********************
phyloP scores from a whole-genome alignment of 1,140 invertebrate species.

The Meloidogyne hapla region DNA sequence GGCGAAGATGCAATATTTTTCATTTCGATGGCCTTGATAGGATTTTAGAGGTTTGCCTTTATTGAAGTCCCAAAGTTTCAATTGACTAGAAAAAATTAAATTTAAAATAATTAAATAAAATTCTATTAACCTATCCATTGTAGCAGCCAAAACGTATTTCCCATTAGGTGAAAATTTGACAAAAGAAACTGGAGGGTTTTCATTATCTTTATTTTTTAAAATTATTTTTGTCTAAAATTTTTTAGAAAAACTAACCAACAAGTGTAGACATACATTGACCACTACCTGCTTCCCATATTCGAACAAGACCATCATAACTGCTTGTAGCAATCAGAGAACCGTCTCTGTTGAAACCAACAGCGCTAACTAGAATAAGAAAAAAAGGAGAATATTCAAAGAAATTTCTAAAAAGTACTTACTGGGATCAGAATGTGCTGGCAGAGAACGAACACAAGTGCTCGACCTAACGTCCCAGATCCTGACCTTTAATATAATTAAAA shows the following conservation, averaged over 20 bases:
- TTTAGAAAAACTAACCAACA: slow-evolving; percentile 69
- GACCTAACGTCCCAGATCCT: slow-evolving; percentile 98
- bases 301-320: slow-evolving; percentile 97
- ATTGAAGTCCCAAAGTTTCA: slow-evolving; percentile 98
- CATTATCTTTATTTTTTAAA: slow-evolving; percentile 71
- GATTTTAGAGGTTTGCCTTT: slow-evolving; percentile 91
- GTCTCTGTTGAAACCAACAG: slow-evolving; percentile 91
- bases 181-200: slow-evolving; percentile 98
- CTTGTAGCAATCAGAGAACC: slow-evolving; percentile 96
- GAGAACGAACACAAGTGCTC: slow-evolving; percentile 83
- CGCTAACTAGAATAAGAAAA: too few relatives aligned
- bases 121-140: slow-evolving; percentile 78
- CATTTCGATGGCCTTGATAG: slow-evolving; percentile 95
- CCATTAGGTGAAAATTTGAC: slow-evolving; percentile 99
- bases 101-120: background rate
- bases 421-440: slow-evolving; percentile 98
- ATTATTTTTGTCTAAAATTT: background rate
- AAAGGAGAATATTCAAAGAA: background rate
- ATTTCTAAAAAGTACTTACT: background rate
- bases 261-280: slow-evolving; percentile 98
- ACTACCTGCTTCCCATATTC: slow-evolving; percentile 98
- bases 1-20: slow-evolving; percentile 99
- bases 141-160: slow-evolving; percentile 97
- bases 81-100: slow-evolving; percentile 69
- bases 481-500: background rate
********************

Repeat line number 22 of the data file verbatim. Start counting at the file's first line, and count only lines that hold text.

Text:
- bases 261-280: slow-evolving; percentile 98